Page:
10 public relations agency roles in the C-suite

April 22 2019

The public relations agency can serve a number of significant roles in the C-suite. The question is, how do you find true acceptance in the C-suite.

Strategic vision. It is critical that a PR firm understand the corporate vision. If there is none, this is the most important job to be accomplished. The future of your client’s company could be in your hands. Is a new corporate name needed? What is the new direction for the business? How do you define the company? How can you lead the strategic planning session?

Storytelling. In life, the best presentations relate to the personal stories you can tell. What case studies can you share with top management that address the challenges and provide direction or even excitement that the next hurdle can be handled by someone who really knows? Determine where the client organization is headed. Then, share the stories that are on point.

Never take the credit. Always make your client the hero. The PR professional is present only when PR help is needed. There is no reason to take credit for the idea, program or research you provided to help the client organization move forward. In fact, you may even wish not to use your logo on reports or publicity efforts, so your client can adopt your work.

Ethics. In some organizations, the public relations firm is the symbol of ethics and best practices. I have even heard our firm characterized as being “the chaplain.” In the old days, corporations actually had chaplains. Hospitals have them even today. If it is a matter of ethics, doing what is morally proper, facing a crisis situation with a mindset of “make things right,” organizations often bring in outside PR counsel. Any PR firm worth its salt will tell you the truth is all that counts. A good PR firm will help clients tell the truth and “what the right thing to do” really is.

Measuring success. I am amazed how poorly advertising measures its success, especially in the B2B community, as compared to how a PR firm measures its success. Tracking is possible just about anywhere: media relations, news release distribution, e-blasts, digital platforms, landing pages, websites and webpages, social media, geofencing, remarketing and SEO/SEM. These measures now fall under the public relations banner. Use them to break into the C-suite.

Your invitation to the table. Each corporation is different. There are some organizations where you do not want to be at the table. The best companies include the PR firm when they need it. Investor relations, crisis, mergers and acquisitions, closing plants, strikes and leadership changes comprise the typical list of times when PR firms are welcome. They can be your entree.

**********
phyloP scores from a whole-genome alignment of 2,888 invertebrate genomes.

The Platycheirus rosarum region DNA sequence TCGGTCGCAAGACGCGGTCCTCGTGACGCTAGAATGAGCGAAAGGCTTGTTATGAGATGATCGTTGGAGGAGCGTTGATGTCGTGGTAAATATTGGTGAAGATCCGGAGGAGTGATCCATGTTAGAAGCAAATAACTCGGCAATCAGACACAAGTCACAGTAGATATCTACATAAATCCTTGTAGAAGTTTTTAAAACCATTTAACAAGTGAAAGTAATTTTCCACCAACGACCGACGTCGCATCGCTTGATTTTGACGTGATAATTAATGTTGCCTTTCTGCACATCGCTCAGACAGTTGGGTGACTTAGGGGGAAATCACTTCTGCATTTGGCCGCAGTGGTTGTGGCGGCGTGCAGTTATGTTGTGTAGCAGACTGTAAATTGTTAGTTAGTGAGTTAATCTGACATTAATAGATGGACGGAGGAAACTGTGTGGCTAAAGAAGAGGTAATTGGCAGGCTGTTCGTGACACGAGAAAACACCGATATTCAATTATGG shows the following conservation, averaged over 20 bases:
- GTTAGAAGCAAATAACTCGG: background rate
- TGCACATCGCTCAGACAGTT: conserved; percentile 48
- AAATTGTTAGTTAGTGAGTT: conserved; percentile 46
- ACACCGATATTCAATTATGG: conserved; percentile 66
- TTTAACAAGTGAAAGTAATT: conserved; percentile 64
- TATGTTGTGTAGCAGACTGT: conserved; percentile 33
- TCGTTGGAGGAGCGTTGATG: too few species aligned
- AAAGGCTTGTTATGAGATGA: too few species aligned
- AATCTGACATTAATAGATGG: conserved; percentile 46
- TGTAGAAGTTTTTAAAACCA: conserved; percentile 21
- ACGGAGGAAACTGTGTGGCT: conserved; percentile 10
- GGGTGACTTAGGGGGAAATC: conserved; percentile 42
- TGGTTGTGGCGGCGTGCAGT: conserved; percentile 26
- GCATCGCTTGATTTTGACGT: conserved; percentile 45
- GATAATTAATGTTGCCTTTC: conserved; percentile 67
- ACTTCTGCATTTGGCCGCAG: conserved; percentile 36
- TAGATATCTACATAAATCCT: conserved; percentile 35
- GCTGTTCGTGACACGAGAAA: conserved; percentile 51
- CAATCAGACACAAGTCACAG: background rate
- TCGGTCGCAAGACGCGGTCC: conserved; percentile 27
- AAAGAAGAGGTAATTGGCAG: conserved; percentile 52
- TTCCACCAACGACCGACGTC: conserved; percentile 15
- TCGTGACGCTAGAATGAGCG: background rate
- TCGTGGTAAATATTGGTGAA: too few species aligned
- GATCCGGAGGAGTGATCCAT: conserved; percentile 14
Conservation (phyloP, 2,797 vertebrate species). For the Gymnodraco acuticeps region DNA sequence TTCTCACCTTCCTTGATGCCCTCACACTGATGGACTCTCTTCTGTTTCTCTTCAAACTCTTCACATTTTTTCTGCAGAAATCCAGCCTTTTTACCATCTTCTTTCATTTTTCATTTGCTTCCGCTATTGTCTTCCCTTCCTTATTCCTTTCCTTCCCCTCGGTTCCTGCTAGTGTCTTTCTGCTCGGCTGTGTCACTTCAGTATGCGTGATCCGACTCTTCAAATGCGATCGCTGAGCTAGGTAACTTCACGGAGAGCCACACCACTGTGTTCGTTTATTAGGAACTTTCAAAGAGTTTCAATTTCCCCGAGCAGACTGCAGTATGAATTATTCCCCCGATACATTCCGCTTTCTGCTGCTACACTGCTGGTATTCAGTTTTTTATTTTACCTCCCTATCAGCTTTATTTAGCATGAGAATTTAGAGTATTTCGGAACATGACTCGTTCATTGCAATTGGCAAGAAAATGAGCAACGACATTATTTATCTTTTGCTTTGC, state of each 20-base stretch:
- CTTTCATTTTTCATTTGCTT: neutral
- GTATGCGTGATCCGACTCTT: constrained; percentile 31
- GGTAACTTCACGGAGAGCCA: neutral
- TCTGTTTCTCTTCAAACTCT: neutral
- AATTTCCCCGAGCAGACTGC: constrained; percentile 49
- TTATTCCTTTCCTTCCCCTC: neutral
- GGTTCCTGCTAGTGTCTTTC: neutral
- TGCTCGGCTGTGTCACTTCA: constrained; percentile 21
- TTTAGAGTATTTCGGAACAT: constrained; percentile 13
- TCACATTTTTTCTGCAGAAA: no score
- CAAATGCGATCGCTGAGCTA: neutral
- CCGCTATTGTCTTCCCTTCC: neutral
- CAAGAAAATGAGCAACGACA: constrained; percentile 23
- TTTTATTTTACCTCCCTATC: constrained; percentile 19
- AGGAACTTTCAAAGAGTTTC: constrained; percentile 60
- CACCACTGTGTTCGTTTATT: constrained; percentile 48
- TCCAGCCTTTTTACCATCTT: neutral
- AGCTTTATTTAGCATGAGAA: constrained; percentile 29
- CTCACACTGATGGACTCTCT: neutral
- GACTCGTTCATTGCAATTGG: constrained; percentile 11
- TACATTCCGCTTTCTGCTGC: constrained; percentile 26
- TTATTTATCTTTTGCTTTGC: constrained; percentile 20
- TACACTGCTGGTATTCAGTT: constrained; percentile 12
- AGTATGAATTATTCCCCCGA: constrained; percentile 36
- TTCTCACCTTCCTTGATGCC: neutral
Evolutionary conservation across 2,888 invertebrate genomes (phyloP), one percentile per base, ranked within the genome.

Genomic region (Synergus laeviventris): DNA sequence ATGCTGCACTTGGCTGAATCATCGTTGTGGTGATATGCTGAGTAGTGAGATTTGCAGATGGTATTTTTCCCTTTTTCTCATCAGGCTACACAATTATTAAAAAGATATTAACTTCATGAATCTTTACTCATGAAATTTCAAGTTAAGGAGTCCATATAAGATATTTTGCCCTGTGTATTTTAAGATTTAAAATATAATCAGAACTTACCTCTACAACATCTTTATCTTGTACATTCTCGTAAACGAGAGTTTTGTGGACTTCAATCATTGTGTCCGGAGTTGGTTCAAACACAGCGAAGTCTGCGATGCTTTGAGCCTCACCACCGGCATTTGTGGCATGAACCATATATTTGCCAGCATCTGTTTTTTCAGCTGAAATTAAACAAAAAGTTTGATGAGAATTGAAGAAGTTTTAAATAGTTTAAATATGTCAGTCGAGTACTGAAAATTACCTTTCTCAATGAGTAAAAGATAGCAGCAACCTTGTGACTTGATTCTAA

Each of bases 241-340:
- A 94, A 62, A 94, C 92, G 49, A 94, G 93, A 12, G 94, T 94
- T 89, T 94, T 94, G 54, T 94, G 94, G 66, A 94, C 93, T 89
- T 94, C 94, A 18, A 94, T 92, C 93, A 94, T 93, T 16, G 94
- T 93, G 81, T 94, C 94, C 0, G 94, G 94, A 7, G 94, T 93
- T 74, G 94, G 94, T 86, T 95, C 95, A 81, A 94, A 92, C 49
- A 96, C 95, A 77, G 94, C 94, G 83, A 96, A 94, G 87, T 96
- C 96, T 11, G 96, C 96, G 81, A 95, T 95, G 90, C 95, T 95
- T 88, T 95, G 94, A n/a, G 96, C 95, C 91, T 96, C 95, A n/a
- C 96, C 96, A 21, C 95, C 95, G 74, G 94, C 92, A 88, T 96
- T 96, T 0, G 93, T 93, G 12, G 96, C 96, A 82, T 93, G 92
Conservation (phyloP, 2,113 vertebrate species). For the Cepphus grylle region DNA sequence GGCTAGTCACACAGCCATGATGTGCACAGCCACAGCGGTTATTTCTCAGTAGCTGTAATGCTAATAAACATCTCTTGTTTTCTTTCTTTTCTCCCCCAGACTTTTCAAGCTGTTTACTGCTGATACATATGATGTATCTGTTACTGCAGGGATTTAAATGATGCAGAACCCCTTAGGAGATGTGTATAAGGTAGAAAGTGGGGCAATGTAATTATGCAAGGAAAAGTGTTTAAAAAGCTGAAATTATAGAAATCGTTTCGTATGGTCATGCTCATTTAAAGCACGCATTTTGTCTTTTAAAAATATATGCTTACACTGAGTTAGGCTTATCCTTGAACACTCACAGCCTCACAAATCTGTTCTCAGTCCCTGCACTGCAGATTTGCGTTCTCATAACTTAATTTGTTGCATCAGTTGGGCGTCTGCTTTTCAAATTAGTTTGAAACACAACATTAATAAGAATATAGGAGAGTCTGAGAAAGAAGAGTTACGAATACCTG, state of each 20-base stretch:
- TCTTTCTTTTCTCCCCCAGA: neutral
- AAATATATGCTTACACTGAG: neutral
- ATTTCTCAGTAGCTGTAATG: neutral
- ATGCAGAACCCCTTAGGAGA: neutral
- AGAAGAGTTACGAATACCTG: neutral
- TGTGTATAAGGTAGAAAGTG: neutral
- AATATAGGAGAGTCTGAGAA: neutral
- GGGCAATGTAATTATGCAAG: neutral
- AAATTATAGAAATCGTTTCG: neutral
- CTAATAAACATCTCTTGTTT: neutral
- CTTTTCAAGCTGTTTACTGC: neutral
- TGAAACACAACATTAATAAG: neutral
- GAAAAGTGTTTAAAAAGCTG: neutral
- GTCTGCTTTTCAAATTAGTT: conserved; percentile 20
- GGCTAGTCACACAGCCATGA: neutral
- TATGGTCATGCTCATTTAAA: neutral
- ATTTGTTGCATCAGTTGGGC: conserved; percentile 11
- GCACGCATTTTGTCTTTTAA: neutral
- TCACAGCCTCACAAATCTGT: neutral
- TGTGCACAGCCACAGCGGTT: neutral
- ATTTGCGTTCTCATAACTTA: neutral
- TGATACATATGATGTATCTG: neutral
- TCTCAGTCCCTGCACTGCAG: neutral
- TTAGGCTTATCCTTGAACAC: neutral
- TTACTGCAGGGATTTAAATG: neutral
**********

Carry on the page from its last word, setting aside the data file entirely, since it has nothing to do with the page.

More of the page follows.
Employee relations. If an organization is at a point where its culture must change to meet the needs of a new economy, the PR firm should be right there. Often, this occurs when a new chairman or president takes the helm. But now and then, a PR firm with its ear to the ground might discern the time is right to move employee relations in a different direction. By putting your client’s employee ambassadors in tune with the strategic vision, your PR firm will show an enhanced value beyond the great marketing communications you produce.

Global presence. How often is your PR firm called to provide guidance and counsel regarding an international public relations challenge? Compliance issues are possible. Global rollouts of new technology might occur. New leadership needs to be positioned as go-to authorities for customer organizations and you can use your global network. Addressing cultural issues often comes to the PR firm with a global footprint.

Investor relations. For so many reasons, investor relations has changed. What happened to those 100-page annual reports? Why do we need to be so aware of foreign stock and money markets? IR has a global face. Setting up analyst meetings is still critical. In a world with a Dow over 25,000, isn’t there a place to impact your client’s public company stock price? If you do not have an IR professional on staff, establish a relationship with an IR firm familiar with your client’s industry.

Relationship. Having said all we have about PR firms and the C-suite, the final word must be “relationship.” Without a relationship – really mutual trust – there is no place for you in the C-suite. I once obtained critical media exposure for a chairman needing it. Our PR firm placed a CEO on an important local board that helped his company grow. We brought top executives to dine with a major superstore and they walked away with big orders. We saved a food company from going out of business.

Through the success you achieve together, your PR firm and your client will enjoy long years of partnership. Think about this measure of success. If you are one of the first four people your target CEO calls when facing a challenge, you know you made into the C-suite.

Ed Stevens, APR, is the chairman at Stevens Strategic Communications, a leading PR firm in Cleveland, Ohio. www.stevensstrategic.com He is also president of The Ohio 100, a unique digital publishing company serving 50,000 readers in Ohio. www.theohio100.com